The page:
Coppell Student Media

Blindly agreeing to hate harms: importance of believing in what’s right

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Bandwagon hate has become a common trend in today’s society. The Sidekick staff writer Shravya Mahesh discusses her views on the matter and the reasons it may be occurring more.

Bandwagon hate has become a common trend in today’s society. The Sidekick staff writer Shravya Mahesh discusses her views on the matter and the reasons it may be occurring more.

Kaylee Aguilar

Kaylee Aguilar

Bandwagon hate has become a common trend in today’s society. The Sidekick staff writer Shravya Mahesh discusses her views on the matter and the reasons it may be occurring more.

Shravya Mahesh, Staff Writer

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When Taylor Swift took to Instagram on Oct. 7 to encourage people to vote, the people on the internet both applauded and criticized her for her sudden political involvement.

 

I was more interested in the sheer number of people who claimed Swift was “uncanceled” or admitted they never disliked her.

 

The hate itself is no surprise – the young singer has faced a rocky couple of years full of controversy and romantic drama, her reputation tarnished to the point where she penned an entire album to prove herself innocent. Yet those who hated without reason remained a mystery to me.

 

This kind of hate is rampant in modern media, with thousands of instances just a mere Twitter search away. For example, people openly voice their distaste for Scarlett Johansson due to her frequent whitewashed roles, though the amount of say she gets in the issue is debatable. While many have logical, thought-out reasons for hating on people or things, too many just agree with everyone else on their opinions.

 

Much of politics is based around bandwagon hating. It is never wrong to voice dissonance between two beliefs, but when the hate reaches superficial things, such as hairstyle and speech, this behavior comes off as juvenile.

 

This is not a new phenomenon. Much of the racism and prejudice in history is a result of bandwagon hate. Few held a personal grudge against those targeted, yet the prevalent belief at the time was skewed.

 

“We know [these stereotypes] to not be true, but [due to] fear [and] ignorance, that [becomes] the negative bandwagon,” Coppell High School AP Psychology teacher Kristia Leyendecker said. “With any sort of racism, sexism, religionism or other -ism you want to call it, they’re all impacted negatively by a bandwagon.”

 

This can work the other way around as well, rather than the “-ism”s being impacted by the hate.

 

“Bandwagon hate is a hard thing to quantify because we [only] see the results,” CHS U.S. History teacher Kevin Casey said. “But racism is certainly the genesis of bandwagon hate.”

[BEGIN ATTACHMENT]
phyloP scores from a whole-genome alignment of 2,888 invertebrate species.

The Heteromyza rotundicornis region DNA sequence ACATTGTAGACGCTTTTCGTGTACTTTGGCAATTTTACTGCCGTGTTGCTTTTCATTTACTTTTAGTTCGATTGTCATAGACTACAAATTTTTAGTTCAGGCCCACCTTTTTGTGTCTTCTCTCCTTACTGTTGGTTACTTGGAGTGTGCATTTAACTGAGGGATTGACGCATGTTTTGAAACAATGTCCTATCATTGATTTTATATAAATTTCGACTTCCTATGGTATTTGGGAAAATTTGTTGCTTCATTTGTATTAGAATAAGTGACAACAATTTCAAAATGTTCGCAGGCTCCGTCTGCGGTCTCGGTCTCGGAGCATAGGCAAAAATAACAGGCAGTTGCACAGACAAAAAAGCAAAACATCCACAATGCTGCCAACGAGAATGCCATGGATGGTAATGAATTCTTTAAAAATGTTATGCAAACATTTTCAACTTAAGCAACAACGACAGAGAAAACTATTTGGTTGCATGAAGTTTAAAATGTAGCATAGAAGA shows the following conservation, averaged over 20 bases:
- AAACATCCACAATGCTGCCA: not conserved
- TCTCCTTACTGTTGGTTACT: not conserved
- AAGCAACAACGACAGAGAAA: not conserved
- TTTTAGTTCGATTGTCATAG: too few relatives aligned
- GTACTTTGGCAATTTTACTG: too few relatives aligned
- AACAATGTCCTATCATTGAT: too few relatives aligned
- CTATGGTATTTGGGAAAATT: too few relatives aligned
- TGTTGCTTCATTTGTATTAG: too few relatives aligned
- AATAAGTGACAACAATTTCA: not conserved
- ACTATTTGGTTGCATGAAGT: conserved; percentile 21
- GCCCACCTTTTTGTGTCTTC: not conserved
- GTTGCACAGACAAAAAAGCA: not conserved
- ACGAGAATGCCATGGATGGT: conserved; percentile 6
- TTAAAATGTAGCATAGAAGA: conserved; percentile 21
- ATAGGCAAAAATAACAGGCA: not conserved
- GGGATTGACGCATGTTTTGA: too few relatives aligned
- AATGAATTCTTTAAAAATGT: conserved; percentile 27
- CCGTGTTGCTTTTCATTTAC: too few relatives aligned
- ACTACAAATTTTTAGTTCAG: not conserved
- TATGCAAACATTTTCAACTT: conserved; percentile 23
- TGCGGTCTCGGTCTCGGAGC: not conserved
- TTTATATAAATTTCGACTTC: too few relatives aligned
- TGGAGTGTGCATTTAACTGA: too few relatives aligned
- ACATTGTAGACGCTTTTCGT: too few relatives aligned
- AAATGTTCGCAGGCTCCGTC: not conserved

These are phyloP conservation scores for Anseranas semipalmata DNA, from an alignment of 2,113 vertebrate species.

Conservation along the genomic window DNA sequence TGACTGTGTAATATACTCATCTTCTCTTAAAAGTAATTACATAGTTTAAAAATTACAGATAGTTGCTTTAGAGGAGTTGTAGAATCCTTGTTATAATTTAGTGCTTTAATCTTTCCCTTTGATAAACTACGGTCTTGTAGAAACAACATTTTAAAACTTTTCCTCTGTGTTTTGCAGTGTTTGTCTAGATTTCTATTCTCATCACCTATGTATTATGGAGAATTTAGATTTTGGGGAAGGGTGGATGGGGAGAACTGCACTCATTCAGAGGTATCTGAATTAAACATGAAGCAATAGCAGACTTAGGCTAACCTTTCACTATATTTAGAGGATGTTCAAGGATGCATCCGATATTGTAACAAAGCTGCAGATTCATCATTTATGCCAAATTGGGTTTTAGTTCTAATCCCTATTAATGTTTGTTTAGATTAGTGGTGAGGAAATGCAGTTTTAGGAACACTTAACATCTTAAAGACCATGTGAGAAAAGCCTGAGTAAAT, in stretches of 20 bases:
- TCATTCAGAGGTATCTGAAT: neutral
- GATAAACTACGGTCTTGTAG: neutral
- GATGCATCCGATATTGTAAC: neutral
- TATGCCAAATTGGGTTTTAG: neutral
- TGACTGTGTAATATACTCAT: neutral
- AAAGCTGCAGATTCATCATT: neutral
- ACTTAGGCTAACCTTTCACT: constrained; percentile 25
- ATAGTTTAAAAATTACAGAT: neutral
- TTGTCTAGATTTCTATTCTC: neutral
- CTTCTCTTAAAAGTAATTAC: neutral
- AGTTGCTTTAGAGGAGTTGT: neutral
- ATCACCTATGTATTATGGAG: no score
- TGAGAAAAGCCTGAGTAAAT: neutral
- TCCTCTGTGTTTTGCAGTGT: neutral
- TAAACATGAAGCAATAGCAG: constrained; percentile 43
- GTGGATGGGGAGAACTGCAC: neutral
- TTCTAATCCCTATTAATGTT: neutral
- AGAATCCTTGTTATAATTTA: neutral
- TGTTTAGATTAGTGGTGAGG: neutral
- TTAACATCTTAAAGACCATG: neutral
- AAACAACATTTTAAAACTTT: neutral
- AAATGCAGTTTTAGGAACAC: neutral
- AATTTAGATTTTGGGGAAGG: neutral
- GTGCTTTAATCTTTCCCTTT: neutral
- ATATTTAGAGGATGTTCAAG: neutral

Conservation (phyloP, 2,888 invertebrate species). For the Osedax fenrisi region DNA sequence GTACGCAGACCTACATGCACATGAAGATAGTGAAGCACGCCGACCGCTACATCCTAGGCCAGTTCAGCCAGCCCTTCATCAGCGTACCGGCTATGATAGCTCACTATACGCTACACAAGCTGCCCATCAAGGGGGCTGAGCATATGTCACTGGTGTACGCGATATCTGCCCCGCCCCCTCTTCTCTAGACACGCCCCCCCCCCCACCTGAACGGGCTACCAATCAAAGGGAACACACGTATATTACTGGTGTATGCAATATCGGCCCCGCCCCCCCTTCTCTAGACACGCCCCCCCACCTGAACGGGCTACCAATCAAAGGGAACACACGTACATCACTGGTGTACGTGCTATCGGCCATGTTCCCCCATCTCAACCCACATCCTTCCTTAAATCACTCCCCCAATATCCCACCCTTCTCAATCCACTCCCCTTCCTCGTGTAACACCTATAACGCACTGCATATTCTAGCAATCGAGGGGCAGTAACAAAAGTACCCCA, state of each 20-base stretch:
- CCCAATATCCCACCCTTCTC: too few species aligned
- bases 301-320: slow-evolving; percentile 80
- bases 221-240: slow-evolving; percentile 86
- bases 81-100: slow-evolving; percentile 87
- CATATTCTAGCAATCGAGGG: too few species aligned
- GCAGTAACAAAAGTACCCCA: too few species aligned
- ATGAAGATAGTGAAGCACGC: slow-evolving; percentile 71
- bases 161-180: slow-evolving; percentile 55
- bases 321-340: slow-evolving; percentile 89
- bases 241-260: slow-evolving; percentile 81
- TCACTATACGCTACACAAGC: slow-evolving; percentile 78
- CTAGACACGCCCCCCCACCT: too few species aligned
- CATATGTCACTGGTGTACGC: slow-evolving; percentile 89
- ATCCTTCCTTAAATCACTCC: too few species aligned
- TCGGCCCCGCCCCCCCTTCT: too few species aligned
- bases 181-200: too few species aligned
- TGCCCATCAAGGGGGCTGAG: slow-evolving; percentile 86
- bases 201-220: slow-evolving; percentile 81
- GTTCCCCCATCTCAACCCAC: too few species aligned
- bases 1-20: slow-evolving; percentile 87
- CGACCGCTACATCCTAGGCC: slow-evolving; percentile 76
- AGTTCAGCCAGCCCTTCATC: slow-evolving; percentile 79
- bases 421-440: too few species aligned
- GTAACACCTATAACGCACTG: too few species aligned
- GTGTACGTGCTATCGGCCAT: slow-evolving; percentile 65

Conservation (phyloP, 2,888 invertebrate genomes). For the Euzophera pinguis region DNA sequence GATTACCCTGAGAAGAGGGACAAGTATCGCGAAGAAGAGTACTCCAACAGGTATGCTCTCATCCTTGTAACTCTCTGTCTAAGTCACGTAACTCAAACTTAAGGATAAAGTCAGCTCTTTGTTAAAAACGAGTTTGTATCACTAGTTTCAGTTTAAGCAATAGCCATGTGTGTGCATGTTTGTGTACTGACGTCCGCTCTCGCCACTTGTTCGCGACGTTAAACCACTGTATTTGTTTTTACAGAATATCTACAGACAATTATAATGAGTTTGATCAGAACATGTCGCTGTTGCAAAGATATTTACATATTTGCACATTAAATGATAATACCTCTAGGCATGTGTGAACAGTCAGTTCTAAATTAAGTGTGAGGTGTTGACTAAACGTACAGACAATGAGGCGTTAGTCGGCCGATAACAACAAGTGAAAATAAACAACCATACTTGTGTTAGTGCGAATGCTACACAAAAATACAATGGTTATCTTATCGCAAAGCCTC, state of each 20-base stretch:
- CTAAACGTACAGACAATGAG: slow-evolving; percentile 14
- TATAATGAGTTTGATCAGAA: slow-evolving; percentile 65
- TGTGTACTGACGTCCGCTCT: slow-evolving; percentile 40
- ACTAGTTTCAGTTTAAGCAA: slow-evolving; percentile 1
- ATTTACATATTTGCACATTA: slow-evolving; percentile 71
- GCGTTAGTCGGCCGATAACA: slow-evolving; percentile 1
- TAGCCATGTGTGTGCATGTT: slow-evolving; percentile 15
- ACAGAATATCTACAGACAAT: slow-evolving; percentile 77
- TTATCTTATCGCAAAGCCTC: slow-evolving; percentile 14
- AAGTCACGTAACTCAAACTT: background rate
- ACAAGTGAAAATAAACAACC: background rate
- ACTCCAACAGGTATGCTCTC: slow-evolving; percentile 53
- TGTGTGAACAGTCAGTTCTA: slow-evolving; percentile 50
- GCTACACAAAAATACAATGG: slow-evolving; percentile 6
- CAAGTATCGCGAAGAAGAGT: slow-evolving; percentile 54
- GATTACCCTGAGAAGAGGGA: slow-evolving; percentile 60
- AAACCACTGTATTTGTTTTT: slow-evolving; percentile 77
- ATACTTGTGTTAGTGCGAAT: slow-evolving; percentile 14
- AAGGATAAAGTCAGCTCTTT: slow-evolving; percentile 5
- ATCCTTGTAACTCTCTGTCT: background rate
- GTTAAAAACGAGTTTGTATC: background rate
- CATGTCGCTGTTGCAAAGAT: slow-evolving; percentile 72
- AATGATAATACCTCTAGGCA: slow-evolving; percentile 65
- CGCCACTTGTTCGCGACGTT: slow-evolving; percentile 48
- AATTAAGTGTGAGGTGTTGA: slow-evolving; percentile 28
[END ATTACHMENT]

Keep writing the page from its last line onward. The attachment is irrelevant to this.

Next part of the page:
Today, our platform for self-expression is much more easily accessible due to the internet, so we see every instance where someone voices their dislike and overestimate how many people share that opinion.

 

I cannot lie and say I am innocent. I am guilty of mocking people along with others, of disliking unpopular things without a reason, of snickering along with others at someone I barely know. After all, if everyone else is, surely I should too, right?

 

That thought is what manifests in our minds before we laugh along with everyone else or blindly agree. But why do we bandwagon hate at all?

 

Personally, as well as for many people may age, I do it to fit in.

 

“Perhaps if [teenagers] are challenged on their thoughts and feelings that are contrary to the rest of the group, they fear they’re not going to be able to stand up for themselves or to be able to defend their position,” Leyendecker said. “It’s so much easier to go along to get along.”

 

When my friends rant about people I barely know, I somehow laugh along and agree. My personal fear of being ostracized kicks in and suddenly I’m saying something I don’t really believe in.

 

“Some people very passionately drive people up [when they state their opinion, so I agree] because this person has such a passion and reason [for believing what they do],” CHS junior Tejasvini Tummuru said. “I just get caught up in other people’s passion.”

 

For others, it is culture. If a particular belief, albeit negative, is held by a family through generations, it is difficult to lose that mindset.

 

The only way to combat it is to stand up for what we individually believe. It may seem daunting to disagree with those who disagree with our beliefs, but we must remain confident what we believe is right and educate those around us.

 

Maybe then we would live in a more amenable society where we would feel comfortable to express our dissenting opinions.

 

Maybe then, instead of an excess of bandwagon hate, we can have an abundance of bandwagon love.

 

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About the Contributors
Shravya Mahesh, Staff Writer

Shravya Mahesh is a junior and first-year staff writer on The Sidekick. She enjoys doodling and writing short stories, preferably while listening to music in the rain. She loves personalization, ice cream and zodiac signs. You can find her on Twitter @shravyamahesh or email her at [email protected]

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Kaylee Aguilar, Graphics Manager

Kaylee Aguilar is a junior and second year staffer on The Sidekick. In her free time, she can be seen drawing, listening to music, surfing the internet, and sleeping. She likes cats, dark chocolate, and the color mint blue. With comments and concerns, you can contact her at [email protected] or @kaylee2058. 

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